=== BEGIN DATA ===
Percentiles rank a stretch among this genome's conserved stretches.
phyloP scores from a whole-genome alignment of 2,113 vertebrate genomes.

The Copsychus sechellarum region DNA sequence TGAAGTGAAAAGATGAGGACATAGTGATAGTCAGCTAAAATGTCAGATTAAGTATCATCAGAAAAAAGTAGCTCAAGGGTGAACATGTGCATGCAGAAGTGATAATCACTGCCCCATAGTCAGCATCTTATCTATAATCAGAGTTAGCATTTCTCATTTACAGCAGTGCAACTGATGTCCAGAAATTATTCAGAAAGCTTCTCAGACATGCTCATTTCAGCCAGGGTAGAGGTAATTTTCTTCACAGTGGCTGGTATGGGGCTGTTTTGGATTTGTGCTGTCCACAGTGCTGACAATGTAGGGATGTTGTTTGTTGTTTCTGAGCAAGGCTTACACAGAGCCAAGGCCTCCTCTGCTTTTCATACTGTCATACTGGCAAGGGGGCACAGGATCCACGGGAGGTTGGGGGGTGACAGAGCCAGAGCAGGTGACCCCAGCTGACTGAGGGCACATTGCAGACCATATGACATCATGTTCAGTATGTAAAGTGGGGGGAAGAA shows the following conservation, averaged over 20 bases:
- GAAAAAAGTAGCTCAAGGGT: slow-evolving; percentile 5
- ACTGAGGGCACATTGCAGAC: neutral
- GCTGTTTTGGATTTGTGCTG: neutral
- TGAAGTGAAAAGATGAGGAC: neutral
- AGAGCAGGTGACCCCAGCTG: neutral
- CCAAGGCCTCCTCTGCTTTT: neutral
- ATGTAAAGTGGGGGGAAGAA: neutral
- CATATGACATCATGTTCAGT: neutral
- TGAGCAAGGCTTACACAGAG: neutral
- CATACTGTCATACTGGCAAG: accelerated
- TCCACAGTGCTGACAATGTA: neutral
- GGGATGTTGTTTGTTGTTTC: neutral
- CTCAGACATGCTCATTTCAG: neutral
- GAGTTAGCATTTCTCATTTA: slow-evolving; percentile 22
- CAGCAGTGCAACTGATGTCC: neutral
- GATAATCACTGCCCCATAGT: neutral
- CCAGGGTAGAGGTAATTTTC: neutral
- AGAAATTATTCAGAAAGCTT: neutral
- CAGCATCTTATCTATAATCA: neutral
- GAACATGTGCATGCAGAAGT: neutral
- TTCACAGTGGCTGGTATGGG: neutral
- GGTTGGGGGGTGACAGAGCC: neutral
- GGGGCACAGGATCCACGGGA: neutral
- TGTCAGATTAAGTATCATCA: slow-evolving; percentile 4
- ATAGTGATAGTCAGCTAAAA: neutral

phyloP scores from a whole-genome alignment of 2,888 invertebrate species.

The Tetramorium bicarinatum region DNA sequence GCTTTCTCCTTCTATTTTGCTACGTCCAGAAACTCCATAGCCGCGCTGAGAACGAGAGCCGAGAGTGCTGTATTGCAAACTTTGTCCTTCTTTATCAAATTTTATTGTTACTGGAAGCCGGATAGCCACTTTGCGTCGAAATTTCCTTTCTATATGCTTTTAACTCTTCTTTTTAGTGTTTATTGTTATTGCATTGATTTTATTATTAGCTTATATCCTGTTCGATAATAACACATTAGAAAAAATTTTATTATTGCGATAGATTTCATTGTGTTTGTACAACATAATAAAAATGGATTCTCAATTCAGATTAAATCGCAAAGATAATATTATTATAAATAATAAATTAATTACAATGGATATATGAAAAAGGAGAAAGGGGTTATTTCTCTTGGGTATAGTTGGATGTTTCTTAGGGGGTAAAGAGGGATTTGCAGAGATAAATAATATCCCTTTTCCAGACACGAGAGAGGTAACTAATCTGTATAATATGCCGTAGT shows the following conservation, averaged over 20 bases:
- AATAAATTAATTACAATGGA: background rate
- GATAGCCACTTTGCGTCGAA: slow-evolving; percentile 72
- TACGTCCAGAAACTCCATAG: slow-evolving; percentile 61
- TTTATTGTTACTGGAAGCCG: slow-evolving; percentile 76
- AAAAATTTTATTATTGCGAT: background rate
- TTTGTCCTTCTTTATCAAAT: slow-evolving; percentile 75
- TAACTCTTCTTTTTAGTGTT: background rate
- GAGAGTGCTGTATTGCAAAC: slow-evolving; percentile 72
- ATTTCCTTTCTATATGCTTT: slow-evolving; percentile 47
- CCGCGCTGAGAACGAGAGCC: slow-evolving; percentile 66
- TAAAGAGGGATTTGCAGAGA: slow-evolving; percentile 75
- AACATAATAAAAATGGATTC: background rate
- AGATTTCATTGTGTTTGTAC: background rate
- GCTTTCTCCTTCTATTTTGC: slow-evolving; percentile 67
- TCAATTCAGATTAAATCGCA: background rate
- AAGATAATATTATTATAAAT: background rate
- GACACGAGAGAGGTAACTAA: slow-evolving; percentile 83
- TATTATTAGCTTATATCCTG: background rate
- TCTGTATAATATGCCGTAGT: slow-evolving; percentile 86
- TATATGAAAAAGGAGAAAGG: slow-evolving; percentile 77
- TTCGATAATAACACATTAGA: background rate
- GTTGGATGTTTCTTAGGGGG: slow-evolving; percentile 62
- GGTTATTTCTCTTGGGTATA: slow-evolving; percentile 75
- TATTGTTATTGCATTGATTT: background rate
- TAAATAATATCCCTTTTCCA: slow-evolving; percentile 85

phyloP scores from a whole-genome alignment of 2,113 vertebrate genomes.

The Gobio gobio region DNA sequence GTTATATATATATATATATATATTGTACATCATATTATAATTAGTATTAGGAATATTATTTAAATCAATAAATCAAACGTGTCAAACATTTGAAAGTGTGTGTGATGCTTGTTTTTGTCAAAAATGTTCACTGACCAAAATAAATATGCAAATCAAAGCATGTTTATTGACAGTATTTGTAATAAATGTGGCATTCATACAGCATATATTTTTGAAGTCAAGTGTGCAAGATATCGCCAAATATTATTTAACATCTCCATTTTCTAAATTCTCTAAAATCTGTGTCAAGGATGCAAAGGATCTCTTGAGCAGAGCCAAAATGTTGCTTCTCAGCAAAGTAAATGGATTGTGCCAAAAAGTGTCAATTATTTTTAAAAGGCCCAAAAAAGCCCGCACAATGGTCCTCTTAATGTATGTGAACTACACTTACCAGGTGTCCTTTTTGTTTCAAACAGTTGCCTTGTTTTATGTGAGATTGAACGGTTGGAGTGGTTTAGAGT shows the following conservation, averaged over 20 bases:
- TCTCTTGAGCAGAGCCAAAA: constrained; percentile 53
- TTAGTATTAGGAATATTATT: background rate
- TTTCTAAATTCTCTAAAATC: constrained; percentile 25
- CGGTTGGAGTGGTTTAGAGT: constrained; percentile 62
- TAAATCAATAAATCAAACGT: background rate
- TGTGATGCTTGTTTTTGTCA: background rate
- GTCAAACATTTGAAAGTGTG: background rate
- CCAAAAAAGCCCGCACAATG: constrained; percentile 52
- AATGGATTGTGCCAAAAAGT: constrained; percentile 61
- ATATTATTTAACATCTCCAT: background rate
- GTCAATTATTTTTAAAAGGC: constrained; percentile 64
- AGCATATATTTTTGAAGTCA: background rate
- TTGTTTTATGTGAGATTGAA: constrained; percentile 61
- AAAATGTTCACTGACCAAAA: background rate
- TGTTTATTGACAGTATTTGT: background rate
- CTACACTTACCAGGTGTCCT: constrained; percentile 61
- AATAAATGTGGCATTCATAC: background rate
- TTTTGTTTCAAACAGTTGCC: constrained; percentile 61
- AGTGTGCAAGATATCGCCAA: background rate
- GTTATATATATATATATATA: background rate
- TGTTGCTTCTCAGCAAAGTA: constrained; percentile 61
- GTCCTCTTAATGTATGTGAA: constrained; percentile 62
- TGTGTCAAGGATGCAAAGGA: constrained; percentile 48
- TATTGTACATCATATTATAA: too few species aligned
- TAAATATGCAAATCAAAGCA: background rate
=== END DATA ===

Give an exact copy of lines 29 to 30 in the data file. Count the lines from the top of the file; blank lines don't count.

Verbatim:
phyloP scores from a whole-genome alignment of 2,888 invertebrate species.

The Tetramorium bicarinatum region DNA sequence GCTTTCTCCTTCTATTTTGCTACGTCCAGAAACTCCATAGCCGCGCTGAGAACGAGAGCCGAGAGTGCTGTATTGCAAACTTTGTCCTTCTTTATCAAATTTTATTGTTACTGGAAGCCGGATAGCCACTTTGCGTCGAAATTTCCTTTCTATATGCTTTTAACTCTTCTTTTTAGTGTTTATTGTTATTGCATTGATTTTATTATTAGCTTATATCCTGTTCGATAATAACACATTAGAAAAAATTTTATTATTGCGATAGATTTCATTGTGTTTGTACAACATAATAAAAATGGATTCTCAATTCAGATTAAATCGCAAAGATAATATTATTATAAATAATAAATTAATTACAATGGATATATGAAAAAGGAGAAAGGGGTTATTTCTCTTGGGTATAGTTGGATGTTTCTTAGGGGGTAAAGAGGGATTTGCAGAGATAAATAATATCCCTTTTCCAGACACGAGAGAGGTAACTAATCTGTATAATATGCCGTAGT shows the following conservation, averaged over 20 bases: